For Germany, Austria and Hungary, World War I began with great hope for a quick and decisive outcome. They were convinced that the right was on their side and were afraid of the enemies who besieged them, and threw themselves firmly in battle.
However, despite the initial cessation of a brutal Russian invasion, the war plans of the central states were soon extinguished. The German attack on France failed.
The armies of Austria-Hungary suffered heavy losses in the hands of Russia and Serbia. The hopes for a rapid victory were devastating.
For the central powers, the war became a massive siege. Britain's harsh intervention has cut off sea routes to central Europe and mobilized the world against them.
Germany and Austria-Hungary were suffocated by the supplies of war and food, their soldiers were submerged by better armed enemies, and their civilians were taken to the brink of starvation. Invasion, looting, land assaults and naval wars have all proved incapable of confronting or breaking the blockade.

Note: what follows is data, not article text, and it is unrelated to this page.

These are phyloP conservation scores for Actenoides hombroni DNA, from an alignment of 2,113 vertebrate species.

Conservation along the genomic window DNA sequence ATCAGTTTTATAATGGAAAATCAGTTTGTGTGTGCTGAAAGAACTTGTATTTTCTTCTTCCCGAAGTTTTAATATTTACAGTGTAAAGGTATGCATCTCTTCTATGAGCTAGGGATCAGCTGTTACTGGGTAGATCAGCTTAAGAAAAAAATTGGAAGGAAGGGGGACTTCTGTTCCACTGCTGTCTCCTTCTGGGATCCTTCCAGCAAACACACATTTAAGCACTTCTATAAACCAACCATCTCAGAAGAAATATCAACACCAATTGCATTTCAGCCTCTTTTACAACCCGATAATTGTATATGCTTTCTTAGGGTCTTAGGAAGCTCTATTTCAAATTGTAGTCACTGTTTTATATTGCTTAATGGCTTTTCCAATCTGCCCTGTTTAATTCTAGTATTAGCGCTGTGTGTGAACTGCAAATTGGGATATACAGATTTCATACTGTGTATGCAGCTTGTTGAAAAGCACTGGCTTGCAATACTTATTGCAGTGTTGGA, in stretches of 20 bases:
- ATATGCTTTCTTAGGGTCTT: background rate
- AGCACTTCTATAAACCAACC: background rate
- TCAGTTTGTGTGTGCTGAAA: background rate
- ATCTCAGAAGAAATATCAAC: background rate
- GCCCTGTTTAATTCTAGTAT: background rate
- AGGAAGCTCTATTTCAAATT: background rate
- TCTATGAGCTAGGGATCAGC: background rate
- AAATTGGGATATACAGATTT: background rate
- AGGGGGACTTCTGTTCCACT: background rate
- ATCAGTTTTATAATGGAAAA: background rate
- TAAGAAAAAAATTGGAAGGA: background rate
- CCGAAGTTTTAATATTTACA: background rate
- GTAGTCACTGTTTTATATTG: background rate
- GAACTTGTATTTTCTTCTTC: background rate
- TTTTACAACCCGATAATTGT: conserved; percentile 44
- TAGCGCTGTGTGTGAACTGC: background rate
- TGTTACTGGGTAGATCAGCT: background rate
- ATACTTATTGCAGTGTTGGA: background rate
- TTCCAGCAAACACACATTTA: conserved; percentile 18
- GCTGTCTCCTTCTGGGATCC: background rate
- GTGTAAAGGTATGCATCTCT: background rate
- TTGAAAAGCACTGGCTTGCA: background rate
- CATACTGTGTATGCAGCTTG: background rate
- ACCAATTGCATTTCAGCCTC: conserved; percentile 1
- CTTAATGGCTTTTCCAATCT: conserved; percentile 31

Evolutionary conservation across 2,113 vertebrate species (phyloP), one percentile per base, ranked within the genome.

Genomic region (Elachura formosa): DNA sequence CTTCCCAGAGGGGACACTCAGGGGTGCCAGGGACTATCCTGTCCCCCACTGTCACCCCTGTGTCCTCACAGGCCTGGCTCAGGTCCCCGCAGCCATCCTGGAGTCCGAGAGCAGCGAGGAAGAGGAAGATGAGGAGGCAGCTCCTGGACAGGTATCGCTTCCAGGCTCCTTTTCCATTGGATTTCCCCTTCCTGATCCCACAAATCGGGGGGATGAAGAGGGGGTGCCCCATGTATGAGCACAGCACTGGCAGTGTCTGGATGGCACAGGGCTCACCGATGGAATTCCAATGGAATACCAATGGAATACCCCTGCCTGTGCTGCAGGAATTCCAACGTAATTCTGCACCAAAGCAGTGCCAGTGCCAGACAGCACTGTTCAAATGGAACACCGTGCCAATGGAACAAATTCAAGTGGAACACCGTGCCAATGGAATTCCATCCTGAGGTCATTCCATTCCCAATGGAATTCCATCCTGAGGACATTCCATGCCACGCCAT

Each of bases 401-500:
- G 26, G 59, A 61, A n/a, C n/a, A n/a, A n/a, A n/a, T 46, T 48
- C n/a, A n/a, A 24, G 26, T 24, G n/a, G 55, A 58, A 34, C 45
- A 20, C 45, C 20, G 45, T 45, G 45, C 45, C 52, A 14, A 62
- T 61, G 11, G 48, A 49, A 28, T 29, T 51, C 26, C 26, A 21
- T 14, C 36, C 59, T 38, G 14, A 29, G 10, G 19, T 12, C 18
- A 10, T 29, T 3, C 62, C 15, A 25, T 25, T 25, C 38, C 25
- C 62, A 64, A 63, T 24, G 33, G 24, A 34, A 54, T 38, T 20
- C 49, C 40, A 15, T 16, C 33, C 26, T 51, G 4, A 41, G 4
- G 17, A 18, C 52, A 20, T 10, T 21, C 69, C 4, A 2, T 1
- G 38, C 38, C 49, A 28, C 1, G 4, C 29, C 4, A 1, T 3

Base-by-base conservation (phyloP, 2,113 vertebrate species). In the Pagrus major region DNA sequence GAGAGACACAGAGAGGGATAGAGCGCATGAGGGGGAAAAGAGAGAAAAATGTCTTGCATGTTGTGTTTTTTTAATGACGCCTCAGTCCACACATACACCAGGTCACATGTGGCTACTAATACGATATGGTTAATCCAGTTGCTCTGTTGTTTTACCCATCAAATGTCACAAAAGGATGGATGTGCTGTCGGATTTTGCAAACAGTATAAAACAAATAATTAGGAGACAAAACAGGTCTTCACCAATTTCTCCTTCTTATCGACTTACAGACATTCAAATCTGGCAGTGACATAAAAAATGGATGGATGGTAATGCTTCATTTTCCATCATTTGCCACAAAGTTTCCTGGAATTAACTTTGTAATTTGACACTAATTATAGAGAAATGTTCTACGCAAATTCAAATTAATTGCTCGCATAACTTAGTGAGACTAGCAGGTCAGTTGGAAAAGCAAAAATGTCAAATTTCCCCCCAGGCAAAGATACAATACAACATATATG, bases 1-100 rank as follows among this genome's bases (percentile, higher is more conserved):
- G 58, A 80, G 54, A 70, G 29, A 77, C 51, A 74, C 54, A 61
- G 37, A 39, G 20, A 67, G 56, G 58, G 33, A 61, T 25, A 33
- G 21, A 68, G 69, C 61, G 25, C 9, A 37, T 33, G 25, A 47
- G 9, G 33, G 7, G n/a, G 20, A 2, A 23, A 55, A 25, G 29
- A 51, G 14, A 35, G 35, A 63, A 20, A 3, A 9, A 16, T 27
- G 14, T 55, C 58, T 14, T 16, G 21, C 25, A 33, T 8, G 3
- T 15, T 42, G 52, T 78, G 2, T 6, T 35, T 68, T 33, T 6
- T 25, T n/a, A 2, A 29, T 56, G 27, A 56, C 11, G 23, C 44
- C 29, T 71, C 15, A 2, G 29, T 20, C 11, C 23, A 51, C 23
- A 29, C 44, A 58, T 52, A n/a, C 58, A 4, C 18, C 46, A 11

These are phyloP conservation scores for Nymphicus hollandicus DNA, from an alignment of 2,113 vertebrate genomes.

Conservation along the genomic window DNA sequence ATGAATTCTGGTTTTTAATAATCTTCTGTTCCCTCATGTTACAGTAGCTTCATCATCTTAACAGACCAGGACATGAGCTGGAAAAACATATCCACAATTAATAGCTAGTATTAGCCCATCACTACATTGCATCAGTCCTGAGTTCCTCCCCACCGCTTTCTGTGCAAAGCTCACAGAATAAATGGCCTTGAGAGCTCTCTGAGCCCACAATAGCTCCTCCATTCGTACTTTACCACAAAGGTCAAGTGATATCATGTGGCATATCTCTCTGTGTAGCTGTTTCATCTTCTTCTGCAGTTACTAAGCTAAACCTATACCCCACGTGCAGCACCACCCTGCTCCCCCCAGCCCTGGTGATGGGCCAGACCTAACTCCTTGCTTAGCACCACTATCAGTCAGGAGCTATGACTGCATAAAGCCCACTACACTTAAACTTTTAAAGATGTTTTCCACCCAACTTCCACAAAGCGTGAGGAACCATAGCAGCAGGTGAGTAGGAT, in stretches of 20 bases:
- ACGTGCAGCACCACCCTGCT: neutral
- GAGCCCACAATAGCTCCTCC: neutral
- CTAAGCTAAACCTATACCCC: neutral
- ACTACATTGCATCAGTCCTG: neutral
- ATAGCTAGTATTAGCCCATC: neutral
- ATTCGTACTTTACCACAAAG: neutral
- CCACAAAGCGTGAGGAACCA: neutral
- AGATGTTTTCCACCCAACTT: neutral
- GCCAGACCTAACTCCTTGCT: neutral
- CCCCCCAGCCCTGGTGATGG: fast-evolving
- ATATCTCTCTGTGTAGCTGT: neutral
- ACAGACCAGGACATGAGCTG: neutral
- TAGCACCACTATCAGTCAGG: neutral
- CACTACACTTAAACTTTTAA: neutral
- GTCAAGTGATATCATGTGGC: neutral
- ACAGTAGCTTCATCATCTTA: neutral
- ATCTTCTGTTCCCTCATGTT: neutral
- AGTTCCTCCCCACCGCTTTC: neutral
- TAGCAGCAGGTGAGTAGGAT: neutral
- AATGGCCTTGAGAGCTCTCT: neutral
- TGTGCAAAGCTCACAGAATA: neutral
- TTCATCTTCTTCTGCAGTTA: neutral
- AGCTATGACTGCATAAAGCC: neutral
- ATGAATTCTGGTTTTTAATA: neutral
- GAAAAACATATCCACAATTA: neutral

The central powers were stuck in the Alliance's hard-line alliance. The history of the new activist Alexander Watson revives the war from the perspective of its instigators and losers, the Austrians and Hungarian Hungarians.
This is not the story of their leaders in Berlin and Vienna, but above all people. Only through their unprecedented mobilization can the conflict last long and engulf a bitter struggle, and only as their commitment recedes.
The war shattered their societies, their nations were destroyed and Eastern and Central Europe left a poisonous legacy of sacrifice, suffering, hatred and unwarranted violence. A major re-evaluation of World War I, a steel ring is a basic reading for anyone seeking to understand the last century of European history..
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